# 17.8 Disassembled Byte-Code

People do not write byte-code; that job is left to the byte compiler. But we provide a disassembler to satisfy a cat-like curiosity. The disassembler converts the byte-compiled code into human-readable form.

The byte-code interpreter is implemented as a simple stack machine. It pushes values onto a stack of its own, then pops them off to use them in calculations whose results are themselves pushed back on the stack. When a byte-code function returns, it pops a value off the stack and returns it as the value of the function.

In addition to the stack, byte-code functions can use, bind, and set ordinary Lisp variables, by transferring values between variables and the stack.

### `command`disassembleobject \&optional buffer-or-nameâ€‹

This command displays the disassembled code for `object`. In interactive use, or if `buffer-or-name` is `nil` or omitted, the output goes in a buffer named `*Disassemble*`. If `buffer-or-name` is non-`nil`, it must be a buffer or the name of an existing buffer. Then the output goes there, at point, and point is left before the output.

The argument `object` can be a function name, a lambda expression (see Lambda Expressions), or a byte-code object (see Byte-Code Objects). If it is a lambda expression, `disassemble` compiles it and disassembles the resulting compiled code.

Here are two examples of using the `disassemble` function. We have added explanatory comments to help you relate the byte-code to the Lisp source; these do not appear in the output of `disassemble`.

``(defun factorial (integer)  "Compute factorial of an integer."  (if (= 1 integer) 1    (* integer (factorial (1- integer)))))     â‡’ factorial``
``(factorial 4)     â‡’ 24``
``(disassemble 'factorial)     -| byte-code for factorial: doc: Compute factorial of an integer. args: (integer)``
``0   varref   integer      ; Get the value of integer and                          ;   push it onto the stack.1   constant 1            ; Push 1 onto stack.``
``2   eqlsign               ; Pop top two values off stack, compare                          ;   them, and push result onto stack.``
``3   goto-if-nil 1         ; Pop and test top of stack;                          ;   if nil, go to 1, else continue.6   constant 1            ; Push 1 onto top of stack.7   return                ; Return the top element of the stack.``
``8:1 varref   integer      ; Push value of integer onto stack.9   constant factorial    ; Push factorial onto stack.10  varref   integer      ; Push value of integer onto stack.11  sub1                  ; Pop integer, decrement value,                          ;   push new value onto stack.12  call     1            ; Call function factorial using first                          ;   (i.e., top) stack element as argument;                          ;   push returned value onto stack.``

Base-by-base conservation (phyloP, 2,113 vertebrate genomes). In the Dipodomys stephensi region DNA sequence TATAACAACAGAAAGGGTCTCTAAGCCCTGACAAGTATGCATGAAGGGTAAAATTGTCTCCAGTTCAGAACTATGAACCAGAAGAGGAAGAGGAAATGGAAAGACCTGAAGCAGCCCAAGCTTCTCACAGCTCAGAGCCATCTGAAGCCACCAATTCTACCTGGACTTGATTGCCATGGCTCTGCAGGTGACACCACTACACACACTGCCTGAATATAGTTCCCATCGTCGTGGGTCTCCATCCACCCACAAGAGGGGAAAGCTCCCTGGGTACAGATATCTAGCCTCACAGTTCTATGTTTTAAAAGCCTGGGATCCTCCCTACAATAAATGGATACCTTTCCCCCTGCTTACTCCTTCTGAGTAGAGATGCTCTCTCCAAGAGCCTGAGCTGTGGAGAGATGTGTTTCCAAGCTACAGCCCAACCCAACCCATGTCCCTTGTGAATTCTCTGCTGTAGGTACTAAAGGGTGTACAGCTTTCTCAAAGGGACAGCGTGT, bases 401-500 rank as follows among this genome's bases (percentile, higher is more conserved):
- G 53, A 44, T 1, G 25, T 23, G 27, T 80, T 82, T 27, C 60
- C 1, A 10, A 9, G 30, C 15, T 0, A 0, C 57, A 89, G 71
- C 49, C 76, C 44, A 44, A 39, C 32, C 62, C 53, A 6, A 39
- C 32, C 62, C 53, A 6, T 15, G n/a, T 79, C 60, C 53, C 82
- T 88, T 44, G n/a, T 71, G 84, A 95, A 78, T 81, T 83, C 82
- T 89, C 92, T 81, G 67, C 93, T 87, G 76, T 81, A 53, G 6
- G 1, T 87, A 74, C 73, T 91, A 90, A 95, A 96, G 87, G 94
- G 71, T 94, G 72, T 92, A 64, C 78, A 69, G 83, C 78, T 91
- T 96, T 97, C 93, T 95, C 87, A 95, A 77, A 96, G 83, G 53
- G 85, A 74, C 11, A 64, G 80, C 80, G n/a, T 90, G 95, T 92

``13 mult                   ; Pop top two values off stack, multiply                          ;   them, and push result onto stack.14 return                 ; Return the top element of the stack.``

The `silly-loop` function is somewhat more complex:

``(defun silly-loop (n)  "Return time before and after N iterations of a loop."  (let ((t1 (current-time-string)))    (while (> (setq n (1- n))              0))    (list t1 (current-time-string))))     â‡’ silly-loop``
``(disassemble 'silly-loop)     -| byte-code for silly-loop: doc: Return time before and after N iterations of a loop. args: (n)``
``0   constant current-time-string  ; Push current-time-string                                  ;   onto top of stack.``
``1   call     0            ; Call current-time-string with no                          ;   argument, push result onto stack.``
``2   varbind  t1           ; Pop stack and bind t1 to popped value.``
``3:1 varref   n            ; Get value of n from the environment                          ;   and push the value on the stack.4   sub1                  ; Subtract 1 from top of stack.``
``5   dup                   ; Duplicate top of stack; i.e., copy the top                          ;   of the stack and push copy onto stack.6   varset   n            ; Pop the top of the stack,                          ;   and bind n to the value.;; (In effect, the sequence dup varset copies the top of the stack;; into the value of n without popping it.)``
``7   constant 0            ; Push 0 onto stack.8   gtr                   ; Pop top two values off stack,                          ;   test if n is greater than 0                          ;   and push result onto stack.``
``9   goto-if-not-nil 1     ; Goto 1 if n > 0                          ;   (this continues the while loop)                          ;   else continue.``
``12  varref   t1           ; Push value of t1 onto stack.13  constant current-time-string  ; Push current-time-string                                  ;   onto the top of the stack.14  call     0            ; Call current-time-string again.``
``15  unbind   1            ; Unbind t1 in local environment.16  list2                 ; Pop top two elements off stack, create a                          ;   list of them, and push it onto stack.17  return                ; Return value of the top of stack.``